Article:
High-stakes testing puts an incredible amount of pressure on teachers and students. Teachers are evaluated based on their students' performance on these tests, which can have a direct impact on their job status. Students' scores on standardized tests can affect placement in school and level of instruction, but do not always measure a student's true ability.
With so much riding on these scores it should not be a surprise that teachers are always looking for instructional strategies to give their students an “edge.”
In this article, Wattenberg compares her ideas about reading comprehension assessments with those of E.D. Hirsch (educator and academic literary critic).
Like Hirsh, Wattenberg believes, "...reading comprehension depends hugely on the background knowledge that the reader brings to the text. Knowledge builds vocabulary, and when the reader doesn’t understand the words in a text, comprehension suffers."
Wattenberg shares in the article, how she reviewed all the publicly released 2015 test items from PARCC and SBAC. She explains how she focused on the third grade test items because she thought they would be more skill driven and less dependent on background knowledge.
Wattenberg found that both PARCC’s and SBAC’s third-grade reading passages were content-rich and included difficult vocabulary. Wattenberg states, "Schools that want to boost test scores would be wise to beef up instruction in content knowledge in the early grades." She also says, "The knowledge and vocabulary that are embedded in these passages ranges across basic astronomy; human and physical geography; cultural adaptation; units of measurement; space travel; biological, physical, and evolutionary processes; manufacturing processes such as logging and papermaking; and a heavy dose of animal characteristics and habitats."
Wattenberg notes that we, of course do not know the reading topics of non-released test items or topics of future tests, but the released items so far are consistent with best state social studies and science standards. Wattenberg concludes, "Preparing students to score well on these tests requires systematically and deliberately exposing them to and instructing them in a rich, broad curriculum of science, history, geography, and the arts, starting at the earliest grades and continuing through every grade."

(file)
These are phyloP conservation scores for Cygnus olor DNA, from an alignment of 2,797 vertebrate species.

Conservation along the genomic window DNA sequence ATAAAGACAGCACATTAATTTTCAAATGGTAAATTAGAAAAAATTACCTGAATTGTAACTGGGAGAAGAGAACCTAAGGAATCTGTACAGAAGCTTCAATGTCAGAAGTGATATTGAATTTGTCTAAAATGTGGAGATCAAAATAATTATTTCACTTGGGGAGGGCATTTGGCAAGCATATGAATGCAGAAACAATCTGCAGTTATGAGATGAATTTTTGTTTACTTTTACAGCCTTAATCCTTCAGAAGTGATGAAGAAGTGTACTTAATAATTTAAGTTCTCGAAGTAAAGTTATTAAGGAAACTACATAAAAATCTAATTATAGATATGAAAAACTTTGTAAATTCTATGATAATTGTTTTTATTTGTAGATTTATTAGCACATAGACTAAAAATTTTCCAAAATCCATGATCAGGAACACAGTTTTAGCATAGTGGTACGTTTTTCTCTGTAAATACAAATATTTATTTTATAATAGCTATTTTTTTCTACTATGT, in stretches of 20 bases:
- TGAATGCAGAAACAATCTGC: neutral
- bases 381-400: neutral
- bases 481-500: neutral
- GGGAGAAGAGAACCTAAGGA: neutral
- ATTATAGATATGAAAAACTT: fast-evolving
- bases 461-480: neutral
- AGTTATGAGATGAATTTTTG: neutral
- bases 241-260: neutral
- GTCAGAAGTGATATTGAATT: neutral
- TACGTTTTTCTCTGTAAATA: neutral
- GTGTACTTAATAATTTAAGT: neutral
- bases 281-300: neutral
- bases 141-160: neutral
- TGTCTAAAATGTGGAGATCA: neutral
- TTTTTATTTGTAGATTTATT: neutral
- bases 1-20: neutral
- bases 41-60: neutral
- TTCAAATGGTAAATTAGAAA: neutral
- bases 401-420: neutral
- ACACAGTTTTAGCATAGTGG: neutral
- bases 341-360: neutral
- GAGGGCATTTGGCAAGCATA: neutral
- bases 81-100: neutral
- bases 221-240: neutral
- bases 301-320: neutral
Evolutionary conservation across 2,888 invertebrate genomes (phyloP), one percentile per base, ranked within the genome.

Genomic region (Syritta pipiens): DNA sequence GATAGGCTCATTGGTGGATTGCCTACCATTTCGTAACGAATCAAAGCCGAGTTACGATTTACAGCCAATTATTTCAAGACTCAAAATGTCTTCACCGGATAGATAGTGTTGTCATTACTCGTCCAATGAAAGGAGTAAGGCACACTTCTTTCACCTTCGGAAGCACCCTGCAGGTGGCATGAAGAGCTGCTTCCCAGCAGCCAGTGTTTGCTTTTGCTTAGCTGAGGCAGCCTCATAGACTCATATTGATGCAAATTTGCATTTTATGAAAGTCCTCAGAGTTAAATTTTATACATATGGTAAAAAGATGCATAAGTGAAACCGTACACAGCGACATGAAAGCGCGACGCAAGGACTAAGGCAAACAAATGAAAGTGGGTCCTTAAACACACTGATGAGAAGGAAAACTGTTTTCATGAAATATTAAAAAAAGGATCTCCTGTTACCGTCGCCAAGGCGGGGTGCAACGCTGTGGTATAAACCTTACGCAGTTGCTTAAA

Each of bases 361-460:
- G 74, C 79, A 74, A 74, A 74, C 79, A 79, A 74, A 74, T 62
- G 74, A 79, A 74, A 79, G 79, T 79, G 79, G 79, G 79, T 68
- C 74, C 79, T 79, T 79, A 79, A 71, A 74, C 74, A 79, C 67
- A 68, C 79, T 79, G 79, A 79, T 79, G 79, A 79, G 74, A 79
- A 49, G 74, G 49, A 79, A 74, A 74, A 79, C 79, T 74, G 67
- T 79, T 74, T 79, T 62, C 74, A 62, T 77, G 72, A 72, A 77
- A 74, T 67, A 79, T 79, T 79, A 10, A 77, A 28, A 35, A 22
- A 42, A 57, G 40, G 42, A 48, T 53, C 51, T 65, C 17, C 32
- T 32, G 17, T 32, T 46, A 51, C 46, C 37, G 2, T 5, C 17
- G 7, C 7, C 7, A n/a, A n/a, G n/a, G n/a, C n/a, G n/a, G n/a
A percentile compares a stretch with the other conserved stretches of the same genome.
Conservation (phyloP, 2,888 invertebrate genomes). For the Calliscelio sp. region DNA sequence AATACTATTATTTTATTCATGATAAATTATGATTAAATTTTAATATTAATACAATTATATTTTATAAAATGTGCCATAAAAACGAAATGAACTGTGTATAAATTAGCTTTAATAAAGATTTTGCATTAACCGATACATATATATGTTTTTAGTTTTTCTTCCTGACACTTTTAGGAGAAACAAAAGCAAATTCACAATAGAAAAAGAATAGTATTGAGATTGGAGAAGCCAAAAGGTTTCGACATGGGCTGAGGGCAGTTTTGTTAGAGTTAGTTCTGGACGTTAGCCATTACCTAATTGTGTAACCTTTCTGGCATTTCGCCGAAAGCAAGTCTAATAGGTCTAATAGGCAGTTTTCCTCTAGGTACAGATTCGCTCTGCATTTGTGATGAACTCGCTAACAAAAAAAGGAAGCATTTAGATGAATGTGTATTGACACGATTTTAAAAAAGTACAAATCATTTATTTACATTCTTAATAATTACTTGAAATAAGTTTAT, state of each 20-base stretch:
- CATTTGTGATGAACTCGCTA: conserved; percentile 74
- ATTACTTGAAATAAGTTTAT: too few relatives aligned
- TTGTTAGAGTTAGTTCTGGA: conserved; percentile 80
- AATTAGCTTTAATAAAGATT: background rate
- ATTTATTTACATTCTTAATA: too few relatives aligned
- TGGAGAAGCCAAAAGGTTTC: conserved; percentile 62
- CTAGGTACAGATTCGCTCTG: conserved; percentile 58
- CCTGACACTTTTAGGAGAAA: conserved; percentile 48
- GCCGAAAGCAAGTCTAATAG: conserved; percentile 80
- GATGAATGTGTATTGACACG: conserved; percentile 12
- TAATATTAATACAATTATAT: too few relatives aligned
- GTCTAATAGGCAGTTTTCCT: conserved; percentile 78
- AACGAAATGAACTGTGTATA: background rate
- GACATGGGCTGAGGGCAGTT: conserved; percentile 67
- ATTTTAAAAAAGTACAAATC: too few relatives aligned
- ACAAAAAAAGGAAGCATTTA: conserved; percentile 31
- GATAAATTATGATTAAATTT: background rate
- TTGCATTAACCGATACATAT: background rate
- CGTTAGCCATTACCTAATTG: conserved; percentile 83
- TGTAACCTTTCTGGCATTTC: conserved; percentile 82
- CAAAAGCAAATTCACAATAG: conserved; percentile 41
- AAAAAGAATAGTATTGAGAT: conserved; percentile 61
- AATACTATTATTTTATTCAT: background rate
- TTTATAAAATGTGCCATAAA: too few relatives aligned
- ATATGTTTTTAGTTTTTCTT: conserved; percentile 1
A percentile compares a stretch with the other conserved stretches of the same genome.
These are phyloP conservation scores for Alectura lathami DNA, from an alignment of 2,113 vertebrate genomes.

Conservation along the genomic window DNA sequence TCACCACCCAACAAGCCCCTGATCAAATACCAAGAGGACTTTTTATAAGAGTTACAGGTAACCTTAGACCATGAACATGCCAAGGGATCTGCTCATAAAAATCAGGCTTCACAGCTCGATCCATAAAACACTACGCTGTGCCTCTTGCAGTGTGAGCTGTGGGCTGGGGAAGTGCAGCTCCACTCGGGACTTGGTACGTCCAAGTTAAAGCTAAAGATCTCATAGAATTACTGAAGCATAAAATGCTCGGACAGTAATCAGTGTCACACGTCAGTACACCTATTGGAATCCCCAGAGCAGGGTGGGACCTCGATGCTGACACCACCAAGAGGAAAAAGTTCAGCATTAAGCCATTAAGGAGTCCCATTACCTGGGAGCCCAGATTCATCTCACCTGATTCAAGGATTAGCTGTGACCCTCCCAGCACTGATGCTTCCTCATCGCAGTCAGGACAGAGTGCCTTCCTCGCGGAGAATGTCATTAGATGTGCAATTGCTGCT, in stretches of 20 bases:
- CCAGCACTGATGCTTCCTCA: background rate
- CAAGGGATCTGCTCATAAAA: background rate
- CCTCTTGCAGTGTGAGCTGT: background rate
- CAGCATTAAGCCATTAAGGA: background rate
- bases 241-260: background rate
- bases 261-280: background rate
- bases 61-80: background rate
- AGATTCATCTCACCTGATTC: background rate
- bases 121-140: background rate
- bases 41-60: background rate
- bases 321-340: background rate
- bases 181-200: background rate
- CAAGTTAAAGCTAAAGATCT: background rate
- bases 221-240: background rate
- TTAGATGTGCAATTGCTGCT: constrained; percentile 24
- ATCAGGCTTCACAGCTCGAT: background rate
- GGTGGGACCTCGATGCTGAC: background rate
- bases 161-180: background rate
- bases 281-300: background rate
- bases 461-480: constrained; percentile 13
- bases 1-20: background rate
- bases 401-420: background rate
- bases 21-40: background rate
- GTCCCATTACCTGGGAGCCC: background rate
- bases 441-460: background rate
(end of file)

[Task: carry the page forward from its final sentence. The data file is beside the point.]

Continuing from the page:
I think this article is important for all reading teachers.
I was taught that when working with children on nonfiction material focus on 'teaching the reading strategy and do not get caught up in the content of the text.' This article has changed my thinking... I will now make sure I am covering both strategy and content when working with nonfiction texts.
After reading the article I realized if I was going to teach content in reading class I needed to organize my science and social studies objectives to make learning purposeful for my students.
CONTENT-RICH READING LESSONS
To assist other teachers in content-rich reading lessons, I've created a printable organizer that outlines how to incorporate 5th grade Social Studies into reading plans. This example emphasizes 'content subject' planning. You can download my Content-Inspired Reading Plan and a blank organizer for you to use for your own planning.
Students and teachers feel an incredible amount of pressure to do well on high-stakes exams. With so much riding on test scores, teachers are often looking for instructional strategies to give their students an "edge."